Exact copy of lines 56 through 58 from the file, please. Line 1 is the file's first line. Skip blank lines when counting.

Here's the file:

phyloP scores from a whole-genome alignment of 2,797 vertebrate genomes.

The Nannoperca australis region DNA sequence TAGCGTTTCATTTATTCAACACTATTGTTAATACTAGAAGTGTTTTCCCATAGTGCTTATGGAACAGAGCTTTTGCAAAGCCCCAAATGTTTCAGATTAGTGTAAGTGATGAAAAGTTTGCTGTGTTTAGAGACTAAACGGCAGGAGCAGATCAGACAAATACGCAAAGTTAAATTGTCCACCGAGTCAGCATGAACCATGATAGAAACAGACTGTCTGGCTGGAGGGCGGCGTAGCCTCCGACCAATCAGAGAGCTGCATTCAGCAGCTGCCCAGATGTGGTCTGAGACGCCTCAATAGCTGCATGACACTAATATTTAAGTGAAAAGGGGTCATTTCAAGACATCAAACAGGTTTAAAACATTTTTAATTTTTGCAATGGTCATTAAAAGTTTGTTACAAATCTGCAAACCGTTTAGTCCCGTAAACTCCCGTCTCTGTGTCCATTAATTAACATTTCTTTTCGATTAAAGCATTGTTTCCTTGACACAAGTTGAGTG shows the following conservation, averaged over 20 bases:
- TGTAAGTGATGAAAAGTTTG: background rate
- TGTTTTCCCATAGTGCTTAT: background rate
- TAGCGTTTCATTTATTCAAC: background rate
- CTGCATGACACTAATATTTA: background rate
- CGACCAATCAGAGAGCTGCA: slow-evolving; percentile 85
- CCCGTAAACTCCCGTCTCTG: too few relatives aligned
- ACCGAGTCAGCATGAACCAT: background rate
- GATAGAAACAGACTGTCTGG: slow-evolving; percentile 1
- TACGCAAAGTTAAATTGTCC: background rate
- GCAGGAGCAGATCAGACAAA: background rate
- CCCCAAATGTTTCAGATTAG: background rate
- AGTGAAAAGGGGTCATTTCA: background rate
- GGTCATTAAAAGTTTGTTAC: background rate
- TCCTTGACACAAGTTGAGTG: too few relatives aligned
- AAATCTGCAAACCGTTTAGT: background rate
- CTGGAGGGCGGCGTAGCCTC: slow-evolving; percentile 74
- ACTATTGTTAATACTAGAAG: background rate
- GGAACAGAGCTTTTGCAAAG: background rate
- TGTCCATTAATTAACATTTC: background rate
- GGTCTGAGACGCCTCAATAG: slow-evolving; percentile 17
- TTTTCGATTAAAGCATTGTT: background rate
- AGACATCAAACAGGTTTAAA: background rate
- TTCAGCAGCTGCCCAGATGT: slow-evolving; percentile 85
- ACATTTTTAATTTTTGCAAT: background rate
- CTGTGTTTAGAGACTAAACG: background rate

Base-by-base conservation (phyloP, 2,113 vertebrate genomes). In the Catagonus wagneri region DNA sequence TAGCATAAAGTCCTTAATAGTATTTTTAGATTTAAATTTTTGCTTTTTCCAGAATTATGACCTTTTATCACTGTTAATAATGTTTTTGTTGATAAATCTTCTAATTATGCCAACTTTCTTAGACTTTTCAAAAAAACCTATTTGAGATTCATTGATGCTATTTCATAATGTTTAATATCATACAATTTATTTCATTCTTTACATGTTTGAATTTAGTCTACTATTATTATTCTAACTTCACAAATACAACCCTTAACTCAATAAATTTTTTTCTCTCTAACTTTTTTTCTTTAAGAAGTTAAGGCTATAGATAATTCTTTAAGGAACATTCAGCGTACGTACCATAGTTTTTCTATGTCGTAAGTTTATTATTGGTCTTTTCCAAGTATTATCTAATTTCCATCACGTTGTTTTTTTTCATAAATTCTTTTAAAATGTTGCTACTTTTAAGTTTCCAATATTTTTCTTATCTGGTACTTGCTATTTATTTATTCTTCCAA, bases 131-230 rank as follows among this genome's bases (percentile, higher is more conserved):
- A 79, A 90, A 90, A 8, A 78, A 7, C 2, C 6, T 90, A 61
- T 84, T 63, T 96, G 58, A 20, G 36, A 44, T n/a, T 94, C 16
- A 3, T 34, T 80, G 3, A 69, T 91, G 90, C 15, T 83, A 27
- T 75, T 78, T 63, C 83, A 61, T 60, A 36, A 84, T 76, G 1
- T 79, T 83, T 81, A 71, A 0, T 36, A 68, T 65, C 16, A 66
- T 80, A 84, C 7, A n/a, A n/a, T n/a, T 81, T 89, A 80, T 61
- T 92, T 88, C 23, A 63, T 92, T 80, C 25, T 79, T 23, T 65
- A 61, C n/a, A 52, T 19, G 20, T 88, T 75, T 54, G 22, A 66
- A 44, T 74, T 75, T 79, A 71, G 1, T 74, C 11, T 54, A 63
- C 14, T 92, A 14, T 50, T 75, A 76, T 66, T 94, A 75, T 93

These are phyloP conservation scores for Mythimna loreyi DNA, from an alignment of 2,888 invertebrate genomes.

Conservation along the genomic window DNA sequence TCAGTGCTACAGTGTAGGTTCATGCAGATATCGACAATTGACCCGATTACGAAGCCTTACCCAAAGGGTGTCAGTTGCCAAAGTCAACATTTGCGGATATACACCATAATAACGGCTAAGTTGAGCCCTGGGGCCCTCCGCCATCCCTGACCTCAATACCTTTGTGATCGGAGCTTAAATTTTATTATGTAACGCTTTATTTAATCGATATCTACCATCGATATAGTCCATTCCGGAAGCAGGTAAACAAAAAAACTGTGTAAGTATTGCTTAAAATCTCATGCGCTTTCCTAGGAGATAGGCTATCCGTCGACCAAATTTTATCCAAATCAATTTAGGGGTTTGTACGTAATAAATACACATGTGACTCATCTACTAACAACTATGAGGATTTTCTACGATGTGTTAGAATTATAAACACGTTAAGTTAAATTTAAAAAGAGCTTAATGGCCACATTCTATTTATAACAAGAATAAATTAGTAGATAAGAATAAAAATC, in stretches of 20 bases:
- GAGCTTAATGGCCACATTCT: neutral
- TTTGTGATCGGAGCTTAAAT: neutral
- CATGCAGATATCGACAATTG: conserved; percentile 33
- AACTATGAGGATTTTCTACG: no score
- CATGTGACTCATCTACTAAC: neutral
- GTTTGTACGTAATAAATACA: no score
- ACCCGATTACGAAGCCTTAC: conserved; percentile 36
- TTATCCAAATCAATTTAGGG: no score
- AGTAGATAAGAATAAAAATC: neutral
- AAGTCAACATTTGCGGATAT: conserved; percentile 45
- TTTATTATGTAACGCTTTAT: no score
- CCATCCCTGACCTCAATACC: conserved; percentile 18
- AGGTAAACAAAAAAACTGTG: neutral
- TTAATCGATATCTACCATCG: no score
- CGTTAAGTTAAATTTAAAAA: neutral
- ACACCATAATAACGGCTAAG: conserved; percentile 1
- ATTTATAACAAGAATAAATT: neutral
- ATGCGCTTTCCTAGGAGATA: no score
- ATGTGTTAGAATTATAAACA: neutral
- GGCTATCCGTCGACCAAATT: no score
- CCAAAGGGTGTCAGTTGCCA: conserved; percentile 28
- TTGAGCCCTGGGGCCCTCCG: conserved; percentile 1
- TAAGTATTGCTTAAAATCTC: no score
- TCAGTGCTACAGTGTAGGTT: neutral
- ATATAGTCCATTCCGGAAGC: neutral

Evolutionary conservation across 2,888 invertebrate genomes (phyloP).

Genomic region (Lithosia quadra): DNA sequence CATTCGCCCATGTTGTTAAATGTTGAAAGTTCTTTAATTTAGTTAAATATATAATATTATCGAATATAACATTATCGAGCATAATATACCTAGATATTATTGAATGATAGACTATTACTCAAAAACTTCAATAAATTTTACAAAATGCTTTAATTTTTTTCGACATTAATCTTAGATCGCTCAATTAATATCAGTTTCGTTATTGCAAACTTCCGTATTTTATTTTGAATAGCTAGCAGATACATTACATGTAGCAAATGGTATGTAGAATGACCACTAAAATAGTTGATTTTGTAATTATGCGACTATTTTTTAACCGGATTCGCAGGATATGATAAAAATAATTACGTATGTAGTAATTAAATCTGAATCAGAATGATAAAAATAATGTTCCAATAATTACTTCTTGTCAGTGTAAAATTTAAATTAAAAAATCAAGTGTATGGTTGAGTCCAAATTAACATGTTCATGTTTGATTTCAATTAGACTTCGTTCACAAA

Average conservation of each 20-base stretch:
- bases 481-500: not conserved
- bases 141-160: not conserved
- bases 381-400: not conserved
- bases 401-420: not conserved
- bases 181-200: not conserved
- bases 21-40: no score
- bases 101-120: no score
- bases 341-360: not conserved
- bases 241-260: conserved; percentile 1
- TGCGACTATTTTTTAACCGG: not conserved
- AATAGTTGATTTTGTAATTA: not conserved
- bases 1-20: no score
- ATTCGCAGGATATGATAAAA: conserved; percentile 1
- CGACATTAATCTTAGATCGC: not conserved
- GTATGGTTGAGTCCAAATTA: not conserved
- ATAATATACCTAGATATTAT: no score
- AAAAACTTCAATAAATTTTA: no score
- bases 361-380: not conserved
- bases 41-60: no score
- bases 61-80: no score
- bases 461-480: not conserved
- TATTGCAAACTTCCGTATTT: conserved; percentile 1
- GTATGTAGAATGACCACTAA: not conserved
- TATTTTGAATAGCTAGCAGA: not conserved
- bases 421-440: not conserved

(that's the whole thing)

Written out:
- ACACCATAATAACGGCTAAG: conserved; percentile 1
- ATTTATAACAAGAATAAATT: neutral
- ATGCGCTTTCCTAGGAGATA: no score